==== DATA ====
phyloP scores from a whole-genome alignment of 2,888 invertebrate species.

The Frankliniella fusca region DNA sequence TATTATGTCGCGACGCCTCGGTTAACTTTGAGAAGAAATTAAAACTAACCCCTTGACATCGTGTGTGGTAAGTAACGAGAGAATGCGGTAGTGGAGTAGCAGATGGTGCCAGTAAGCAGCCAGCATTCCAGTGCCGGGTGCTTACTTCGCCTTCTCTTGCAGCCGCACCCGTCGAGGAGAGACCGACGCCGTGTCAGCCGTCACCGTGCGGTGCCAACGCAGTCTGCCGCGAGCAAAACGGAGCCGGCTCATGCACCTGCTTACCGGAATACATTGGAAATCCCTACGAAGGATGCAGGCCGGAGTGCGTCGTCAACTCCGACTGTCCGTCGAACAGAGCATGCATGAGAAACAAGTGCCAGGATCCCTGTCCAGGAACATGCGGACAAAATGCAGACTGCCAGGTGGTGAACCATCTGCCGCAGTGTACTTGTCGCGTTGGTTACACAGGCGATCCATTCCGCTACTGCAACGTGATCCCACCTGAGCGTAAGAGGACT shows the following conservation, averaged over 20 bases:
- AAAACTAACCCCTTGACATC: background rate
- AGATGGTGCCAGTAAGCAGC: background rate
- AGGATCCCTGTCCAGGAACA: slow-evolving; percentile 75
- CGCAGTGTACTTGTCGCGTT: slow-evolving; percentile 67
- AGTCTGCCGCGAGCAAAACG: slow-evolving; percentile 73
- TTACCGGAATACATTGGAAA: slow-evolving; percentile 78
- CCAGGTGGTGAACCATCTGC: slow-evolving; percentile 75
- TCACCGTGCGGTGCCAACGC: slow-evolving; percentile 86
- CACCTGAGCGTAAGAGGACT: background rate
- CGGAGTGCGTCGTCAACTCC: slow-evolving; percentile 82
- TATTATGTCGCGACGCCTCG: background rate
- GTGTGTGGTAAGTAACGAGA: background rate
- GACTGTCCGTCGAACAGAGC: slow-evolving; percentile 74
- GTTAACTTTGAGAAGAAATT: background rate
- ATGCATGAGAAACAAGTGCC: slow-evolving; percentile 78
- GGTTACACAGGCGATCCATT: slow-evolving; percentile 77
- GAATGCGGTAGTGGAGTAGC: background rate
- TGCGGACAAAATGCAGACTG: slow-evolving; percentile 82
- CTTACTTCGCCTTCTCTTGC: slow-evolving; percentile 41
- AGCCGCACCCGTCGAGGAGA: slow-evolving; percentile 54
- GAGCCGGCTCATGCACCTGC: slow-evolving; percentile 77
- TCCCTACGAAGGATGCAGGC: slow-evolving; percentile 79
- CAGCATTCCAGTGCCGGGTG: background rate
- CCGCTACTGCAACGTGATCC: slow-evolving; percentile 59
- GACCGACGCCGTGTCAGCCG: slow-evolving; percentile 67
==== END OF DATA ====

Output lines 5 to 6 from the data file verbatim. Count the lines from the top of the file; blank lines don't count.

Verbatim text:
- AGGATCCCTGTCCAGGAACA: slow-evolving; percentile 75
- CGCAGTGTACTTGTCGCGTT: slow-evolving; percentile 67